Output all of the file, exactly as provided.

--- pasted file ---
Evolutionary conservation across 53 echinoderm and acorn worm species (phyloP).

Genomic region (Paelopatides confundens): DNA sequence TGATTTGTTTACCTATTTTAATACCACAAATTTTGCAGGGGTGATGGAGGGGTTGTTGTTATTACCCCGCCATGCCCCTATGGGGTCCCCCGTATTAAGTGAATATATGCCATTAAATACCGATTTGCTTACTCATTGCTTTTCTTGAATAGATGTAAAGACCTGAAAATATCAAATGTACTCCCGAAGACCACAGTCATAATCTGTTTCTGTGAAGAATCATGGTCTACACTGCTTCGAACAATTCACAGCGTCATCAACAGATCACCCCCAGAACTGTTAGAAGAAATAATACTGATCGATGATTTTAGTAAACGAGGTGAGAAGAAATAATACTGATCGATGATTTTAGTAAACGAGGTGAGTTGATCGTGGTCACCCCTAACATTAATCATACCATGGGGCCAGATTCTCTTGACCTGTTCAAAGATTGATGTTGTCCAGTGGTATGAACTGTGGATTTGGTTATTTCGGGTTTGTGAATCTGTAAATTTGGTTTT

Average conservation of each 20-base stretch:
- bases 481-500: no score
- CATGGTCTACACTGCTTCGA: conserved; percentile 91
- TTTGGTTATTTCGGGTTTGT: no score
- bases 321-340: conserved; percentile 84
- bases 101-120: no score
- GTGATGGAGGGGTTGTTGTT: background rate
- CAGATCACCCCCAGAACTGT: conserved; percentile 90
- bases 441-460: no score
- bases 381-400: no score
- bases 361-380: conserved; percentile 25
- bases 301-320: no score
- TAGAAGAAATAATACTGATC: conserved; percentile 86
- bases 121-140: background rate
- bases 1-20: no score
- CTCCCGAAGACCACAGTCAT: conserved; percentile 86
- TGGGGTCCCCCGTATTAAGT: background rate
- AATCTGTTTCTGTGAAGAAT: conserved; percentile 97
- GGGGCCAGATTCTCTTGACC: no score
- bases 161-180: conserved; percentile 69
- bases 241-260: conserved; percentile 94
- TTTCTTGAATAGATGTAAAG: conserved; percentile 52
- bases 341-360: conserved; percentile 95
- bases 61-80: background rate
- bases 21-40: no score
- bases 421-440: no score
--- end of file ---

Evolutionary conservation across 53 echinoderm and acorn worm species (phyloP).

Genomic region (Paelopatides confundens): DNA sequence TGATTTGTTTACCTATTTTAATACCACAAATTTTGCAGGGGTGATGGAGGGGTTGTTGTTATTACCCCGCCATGCCCCTATGGGGTCCCCCGTATTAAGTGAATATATGCCATTAAATACCGATTTGCTTACTCATTGCTTTTCTTGAATAGATGTAAAGACCTGAAAATATCAAATGTACTCCCGAAGACCACAGTCATAATCTGTTTCTGTGAAGAATCATGGTCTACACTGCTTCGAACAATTCACAGCGTCATCAACAGATCACCCCCAGAACTGTTAGAAGAAATAATACTGATCGATGATTTTAGTAAACGAGGTGAGAAGAAATAATACTGATCGATGATTTTAGTAAACGAGGTGAGTTGATCGTGGTCACCCCTAACATTAATCATACCATGGGGCCAGATTCTCTTGACCTGTTCAAAGATTGATGTTGTCCAGTGGTATGAACTGTGGATTTGGTTATTTCGGGTTTGTGAATCTGTAAATTTGGTTTT

Average conservation of each 20-base stretch:
- bases 481-500: no score
- CATGGTCTACACTGCTTCGA: conserved; percentile 91
- TTTGGTTATTTCGGGTTTGT: no score
- bases 321-340: conserved; percentile 84
- bases 101-120: no score
- GTGATGGAGGGGTTGTTGTT: background rate
- CAGATCACCCCCAGAACTGT: conserved; percentile 90
- bases 441-460: no score
- bases 381-400: no score
- bases 361-380: conserved; percentile 25
- bases 301-320: no score
- TAGAAGAAATAATACTGATC: conserved; percentile 86
- bases 121-140: background rate
- bases 1-20: no score
- CTCCCGAAGACCACAGTCAT: conserved; percentile 86
- TGGGGTCCCCCGTATTAAGT: background rate
- AATCTGTTTCTGTGAAGAAT: conserved; percentile 97
- GGGGCCAGATTCTCTTGACC: no score
- bases 161-180: conserved; percentile 69
- bases 241-260: conserved; percentile 94
- TTTCTTGAATAGATGTAAAG: conserved; percentile 52
- bases 341-360: conserved; percentile 95
- bases 61-80: background rate
- bases 21-40: no score
- bases 421-440: no score